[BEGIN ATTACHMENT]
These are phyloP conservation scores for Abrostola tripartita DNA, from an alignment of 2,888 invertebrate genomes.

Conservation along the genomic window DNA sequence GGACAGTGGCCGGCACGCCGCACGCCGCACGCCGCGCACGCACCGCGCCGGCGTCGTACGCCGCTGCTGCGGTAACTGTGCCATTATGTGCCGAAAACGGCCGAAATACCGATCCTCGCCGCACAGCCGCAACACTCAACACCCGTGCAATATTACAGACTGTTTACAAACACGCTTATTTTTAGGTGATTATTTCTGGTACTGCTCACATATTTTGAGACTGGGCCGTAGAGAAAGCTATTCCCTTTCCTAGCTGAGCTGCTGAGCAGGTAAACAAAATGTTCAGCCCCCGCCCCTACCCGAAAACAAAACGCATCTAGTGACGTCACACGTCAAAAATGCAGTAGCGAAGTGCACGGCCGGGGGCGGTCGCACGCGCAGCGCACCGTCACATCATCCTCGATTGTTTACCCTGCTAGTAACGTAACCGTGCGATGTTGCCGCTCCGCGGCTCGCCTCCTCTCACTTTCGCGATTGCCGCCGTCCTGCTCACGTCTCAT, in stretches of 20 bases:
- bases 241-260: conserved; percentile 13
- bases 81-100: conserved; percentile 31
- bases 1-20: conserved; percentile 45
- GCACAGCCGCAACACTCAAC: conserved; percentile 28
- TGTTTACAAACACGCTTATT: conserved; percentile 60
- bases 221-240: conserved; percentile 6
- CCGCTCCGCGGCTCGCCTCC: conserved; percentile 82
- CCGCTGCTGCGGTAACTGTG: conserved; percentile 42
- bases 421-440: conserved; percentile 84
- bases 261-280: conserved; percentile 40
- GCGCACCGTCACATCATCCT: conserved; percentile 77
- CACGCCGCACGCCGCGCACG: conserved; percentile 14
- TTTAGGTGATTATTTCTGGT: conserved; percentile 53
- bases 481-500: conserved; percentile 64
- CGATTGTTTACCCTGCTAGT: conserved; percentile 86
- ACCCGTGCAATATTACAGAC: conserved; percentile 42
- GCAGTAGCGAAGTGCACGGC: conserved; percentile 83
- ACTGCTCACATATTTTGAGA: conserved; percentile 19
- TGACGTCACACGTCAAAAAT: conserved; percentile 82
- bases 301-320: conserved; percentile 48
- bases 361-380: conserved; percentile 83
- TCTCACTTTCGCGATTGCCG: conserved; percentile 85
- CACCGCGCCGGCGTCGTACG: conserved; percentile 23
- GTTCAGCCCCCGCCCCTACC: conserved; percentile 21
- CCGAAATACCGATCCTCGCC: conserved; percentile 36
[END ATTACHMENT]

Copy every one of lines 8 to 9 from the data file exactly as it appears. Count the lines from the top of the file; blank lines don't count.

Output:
- bases 221-240: conserved; percentile 6
- CCGCTCCGCGGCTCGCCTCC: conserved; percentile 82